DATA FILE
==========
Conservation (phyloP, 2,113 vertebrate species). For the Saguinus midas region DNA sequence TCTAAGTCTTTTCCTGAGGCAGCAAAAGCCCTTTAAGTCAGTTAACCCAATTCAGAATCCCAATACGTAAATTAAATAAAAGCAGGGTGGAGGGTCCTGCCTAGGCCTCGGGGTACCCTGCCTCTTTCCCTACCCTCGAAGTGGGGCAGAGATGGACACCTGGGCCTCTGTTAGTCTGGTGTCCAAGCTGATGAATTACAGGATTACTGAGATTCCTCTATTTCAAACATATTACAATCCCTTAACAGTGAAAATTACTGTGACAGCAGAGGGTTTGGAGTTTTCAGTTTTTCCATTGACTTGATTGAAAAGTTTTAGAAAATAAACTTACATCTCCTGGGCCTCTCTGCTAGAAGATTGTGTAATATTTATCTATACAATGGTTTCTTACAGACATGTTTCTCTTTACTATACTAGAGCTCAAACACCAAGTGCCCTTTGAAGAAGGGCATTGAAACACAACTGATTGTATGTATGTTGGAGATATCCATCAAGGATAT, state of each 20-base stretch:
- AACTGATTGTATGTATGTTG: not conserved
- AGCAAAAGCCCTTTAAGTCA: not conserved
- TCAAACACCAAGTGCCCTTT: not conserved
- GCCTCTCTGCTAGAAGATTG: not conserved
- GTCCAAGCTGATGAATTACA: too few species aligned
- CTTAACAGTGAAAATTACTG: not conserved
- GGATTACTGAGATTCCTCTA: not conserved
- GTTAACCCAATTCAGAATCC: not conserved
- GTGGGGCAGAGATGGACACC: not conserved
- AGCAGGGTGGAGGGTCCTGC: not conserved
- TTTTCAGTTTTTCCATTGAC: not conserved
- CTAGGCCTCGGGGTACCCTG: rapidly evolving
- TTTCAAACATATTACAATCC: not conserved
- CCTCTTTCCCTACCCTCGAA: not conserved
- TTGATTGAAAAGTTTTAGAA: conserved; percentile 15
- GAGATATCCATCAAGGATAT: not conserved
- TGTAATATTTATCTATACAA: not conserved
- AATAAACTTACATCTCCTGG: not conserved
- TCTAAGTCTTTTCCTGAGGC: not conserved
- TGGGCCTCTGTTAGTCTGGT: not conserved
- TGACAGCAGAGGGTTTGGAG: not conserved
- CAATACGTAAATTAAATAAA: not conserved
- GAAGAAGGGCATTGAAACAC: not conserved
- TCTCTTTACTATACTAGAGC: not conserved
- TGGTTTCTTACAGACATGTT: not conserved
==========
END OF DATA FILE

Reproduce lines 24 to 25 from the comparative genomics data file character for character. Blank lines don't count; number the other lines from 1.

- GAAGAAGGGCATTGAAACAC: not conserved
- TCTCTTTACTATACTAGAGC: not conserved